Oil-Weighted exploration and production companies (E&Ps) are slashing capital spending in 2015, as they need to regain control of their costs in today’s lower oil price environment. With robust oil prices over the past three years, these companies only posted middling profitability as capital and operating costs ate up much of their incremental revenue. The Large Oil Weighted E&Ps are cutting back less than the Small/Mid-Sized Oil Weighted E&Ps as they are more financially secure and have more ability to spend through the price cycle. The Small/Mid-Sized Oil Weighted E&Ps are focused on getting their spending in line with cash flows and to get to a point where they are self-funding their capital investment. Today we explore how each of the companies in the two oil-weighted peer groups is trying to resolve these issues.
In Episode 1, we provided an overview of our analysis on exploration and development spending and production trends for a group on 31 E&P companies. We segregated the companies into four peer groups: Small/Mid-Size E&Ps, Large Oil Weighted E&Ps, Diversified US Gas Weighted E&Ps and Appalachian Gas Weighted Producers. The end result of the analysis was the Appalachian Gas Weighted Producers were cutting back the least on capex and expecting the largest production gain fueled by the best profitability in the study. The Diversified US Gas Weighted E&Ps were expected to cut back a little more sharply than the Appalachian Gas Weighted Producers on capital spending with no expectation of production growth in 2015. The two oil weighted peer groups, the Small/Mid-Size E&Ps and Large Oil Weighted E&Ps are cutting back on capital spending the most (42% and 38%, respectively). The two groups however are expecting to post production increases this year of 13% and 6% respectively. In this Episode, we are taking a deeper dive view into the two oil weighted peer groups. (We would like to again thank our friends at U.S Capital Advisors for getting us started with this analysis in Rig Cuts Deep, Output High!).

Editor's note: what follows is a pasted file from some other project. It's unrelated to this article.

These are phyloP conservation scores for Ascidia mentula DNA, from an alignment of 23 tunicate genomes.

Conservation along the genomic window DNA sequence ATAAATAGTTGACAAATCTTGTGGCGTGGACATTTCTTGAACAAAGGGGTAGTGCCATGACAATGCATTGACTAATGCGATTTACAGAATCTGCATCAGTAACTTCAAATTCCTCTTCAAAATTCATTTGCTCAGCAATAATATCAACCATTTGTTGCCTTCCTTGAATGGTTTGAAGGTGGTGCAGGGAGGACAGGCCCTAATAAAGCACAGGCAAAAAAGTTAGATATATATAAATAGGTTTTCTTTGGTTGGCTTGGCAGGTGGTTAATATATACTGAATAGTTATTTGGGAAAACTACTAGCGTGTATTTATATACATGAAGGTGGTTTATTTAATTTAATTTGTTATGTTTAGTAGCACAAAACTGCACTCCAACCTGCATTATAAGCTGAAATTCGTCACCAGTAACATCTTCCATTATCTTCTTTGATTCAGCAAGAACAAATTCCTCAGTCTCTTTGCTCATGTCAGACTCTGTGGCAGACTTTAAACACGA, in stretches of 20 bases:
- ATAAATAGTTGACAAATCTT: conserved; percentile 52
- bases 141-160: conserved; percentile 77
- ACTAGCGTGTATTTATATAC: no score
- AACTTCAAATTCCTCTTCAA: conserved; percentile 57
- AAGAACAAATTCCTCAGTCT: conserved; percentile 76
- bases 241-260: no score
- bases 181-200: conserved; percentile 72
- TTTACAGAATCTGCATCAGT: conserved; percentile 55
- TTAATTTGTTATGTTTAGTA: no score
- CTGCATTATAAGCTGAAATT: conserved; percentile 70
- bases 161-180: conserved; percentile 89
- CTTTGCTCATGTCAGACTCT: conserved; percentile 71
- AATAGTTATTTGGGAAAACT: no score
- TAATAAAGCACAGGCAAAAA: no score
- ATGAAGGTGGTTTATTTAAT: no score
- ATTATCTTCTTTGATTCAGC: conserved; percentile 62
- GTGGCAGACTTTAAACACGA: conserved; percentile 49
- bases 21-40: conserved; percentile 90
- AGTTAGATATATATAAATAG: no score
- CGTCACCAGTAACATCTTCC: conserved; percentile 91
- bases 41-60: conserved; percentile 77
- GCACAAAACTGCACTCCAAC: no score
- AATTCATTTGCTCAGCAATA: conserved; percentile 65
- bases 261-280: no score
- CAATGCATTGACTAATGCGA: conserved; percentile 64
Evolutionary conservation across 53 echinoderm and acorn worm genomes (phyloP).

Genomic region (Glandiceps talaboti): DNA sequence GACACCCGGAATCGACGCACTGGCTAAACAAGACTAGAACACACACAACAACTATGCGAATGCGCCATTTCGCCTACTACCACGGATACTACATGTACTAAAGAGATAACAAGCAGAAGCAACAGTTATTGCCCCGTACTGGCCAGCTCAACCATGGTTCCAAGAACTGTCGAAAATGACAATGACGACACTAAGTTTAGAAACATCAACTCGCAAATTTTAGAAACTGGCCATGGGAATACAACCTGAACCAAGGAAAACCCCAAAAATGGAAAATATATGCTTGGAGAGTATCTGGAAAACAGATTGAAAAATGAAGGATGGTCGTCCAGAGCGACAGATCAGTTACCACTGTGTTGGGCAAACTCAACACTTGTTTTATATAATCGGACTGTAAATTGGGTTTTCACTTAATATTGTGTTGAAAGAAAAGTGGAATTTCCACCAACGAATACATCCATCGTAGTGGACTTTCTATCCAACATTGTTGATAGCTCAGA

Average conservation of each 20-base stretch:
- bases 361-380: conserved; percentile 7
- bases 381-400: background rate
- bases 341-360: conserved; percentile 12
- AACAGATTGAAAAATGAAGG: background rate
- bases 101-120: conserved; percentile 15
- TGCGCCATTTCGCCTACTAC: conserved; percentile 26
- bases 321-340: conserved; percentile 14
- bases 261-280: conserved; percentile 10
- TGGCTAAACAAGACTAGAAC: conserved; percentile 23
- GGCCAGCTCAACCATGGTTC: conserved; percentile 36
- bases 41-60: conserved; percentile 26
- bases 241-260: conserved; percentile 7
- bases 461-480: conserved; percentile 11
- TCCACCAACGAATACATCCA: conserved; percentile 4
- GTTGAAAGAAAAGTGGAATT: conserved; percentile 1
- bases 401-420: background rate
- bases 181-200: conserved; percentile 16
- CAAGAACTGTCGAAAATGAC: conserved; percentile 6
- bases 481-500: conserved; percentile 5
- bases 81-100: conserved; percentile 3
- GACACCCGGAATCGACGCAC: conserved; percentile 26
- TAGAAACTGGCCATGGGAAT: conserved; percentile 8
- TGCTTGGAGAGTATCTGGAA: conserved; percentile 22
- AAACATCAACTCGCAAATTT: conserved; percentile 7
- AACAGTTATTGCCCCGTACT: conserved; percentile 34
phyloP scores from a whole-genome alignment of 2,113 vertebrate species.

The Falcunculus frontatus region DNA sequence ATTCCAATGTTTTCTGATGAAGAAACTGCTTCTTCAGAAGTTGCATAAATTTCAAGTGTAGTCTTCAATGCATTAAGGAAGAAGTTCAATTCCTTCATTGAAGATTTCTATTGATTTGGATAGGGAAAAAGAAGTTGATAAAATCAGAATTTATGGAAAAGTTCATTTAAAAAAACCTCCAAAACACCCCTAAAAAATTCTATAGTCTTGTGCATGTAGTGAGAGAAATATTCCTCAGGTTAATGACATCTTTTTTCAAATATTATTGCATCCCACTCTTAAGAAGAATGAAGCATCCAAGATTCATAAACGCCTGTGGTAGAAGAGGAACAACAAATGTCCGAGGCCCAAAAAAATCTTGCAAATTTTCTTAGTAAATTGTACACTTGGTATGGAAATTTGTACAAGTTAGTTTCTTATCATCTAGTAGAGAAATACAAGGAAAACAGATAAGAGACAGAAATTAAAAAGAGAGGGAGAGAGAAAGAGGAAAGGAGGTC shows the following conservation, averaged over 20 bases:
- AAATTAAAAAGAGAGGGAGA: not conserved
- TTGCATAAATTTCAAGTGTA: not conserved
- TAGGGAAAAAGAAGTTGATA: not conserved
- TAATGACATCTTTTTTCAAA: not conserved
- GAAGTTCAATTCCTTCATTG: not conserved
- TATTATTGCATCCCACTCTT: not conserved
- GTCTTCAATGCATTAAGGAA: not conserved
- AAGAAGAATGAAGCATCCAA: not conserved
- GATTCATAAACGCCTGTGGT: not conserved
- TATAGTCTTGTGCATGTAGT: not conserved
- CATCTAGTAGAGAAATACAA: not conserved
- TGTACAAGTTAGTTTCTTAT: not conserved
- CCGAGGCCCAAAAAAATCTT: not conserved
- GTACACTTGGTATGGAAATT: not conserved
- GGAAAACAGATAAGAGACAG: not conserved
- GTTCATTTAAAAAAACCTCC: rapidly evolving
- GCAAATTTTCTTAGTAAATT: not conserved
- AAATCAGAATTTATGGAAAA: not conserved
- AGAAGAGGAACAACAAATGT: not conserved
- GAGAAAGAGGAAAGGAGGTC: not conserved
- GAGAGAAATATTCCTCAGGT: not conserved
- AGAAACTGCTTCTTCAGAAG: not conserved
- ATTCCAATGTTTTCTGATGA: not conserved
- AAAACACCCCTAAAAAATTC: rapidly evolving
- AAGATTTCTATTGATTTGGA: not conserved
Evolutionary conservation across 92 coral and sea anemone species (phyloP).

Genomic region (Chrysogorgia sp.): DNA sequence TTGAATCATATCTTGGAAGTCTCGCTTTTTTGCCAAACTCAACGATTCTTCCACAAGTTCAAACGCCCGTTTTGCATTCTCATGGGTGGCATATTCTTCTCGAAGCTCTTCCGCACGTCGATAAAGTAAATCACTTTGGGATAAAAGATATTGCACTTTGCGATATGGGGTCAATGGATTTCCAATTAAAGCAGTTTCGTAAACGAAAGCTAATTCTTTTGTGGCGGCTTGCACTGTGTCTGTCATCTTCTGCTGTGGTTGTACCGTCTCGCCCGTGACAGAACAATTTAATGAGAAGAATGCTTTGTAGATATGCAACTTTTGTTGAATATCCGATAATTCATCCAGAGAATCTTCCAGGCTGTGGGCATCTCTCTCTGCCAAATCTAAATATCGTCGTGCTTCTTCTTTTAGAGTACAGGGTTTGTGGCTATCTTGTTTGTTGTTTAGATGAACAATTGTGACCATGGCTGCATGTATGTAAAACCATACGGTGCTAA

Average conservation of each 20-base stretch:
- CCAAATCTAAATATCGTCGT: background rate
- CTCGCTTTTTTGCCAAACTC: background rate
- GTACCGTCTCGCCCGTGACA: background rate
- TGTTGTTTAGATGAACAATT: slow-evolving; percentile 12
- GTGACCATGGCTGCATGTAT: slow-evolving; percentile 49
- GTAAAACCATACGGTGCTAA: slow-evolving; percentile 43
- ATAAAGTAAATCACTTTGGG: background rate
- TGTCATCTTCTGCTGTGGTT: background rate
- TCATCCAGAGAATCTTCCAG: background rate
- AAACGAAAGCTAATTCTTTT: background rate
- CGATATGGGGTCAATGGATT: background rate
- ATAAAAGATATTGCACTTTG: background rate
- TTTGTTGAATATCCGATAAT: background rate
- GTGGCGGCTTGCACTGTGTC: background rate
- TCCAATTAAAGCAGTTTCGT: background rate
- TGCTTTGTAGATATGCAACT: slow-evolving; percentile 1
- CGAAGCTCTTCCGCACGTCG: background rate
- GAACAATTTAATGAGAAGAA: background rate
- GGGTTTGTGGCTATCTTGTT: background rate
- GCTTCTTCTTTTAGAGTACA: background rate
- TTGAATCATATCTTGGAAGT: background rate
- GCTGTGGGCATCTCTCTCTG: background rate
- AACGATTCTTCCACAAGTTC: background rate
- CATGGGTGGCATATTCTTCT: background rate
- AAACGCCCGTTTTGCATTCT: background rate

The Large Oil Weighted E&Ps
Two features differentiate the 5 Large Oil Weighted E&P companies in our survey group from Small/Mid-Sized Oil Weighted E&Ps. First the Large E&Ps are more focused on returns on capital rather than production growth and second, they are financially stronger. Many of these companies are former Integrated Oils, which helped incubate their emphasis on profitability and financial stability. In 2015, the Large Oil Weighted E&Ps are expecting to cut back on exploration and development spending by 36%, but are still forecasting a 6% gain in oil and gas production (see Table 1). Each company is highlighting savings from lower service costs indicating that drilling activity is not falling as fast as the budget declines indicate. In addition, these companies have a high degree of overlap in their domestic operations including the Bakken Shale, the Eagle Ford Shale and the Permian Basin. For more information on the economics of each of these and other plays in a low price environment, please see “It Don’t Come Easy”.
Marathon Oil, the company with the highest weighting to oil and liquids, 80%, is planning to cut back its capital spending by 43% in 2015, the sharpest in the group. About 40% of its capex is targeting the Eagle Ford Shale with an additional 20% being invested in the Bakken. US resource plays now account for 57% of the company’s production from continuing operations compared to 43% a year ago. Marathon expects a 20% gain in US resource play production in 2015 to 229 thousand barrels of oil equivalent per day (Mboe/d), but will continue to reduce its rig count from just fewer than 35 in 4Q/2014 to an average of 15 for 2015.
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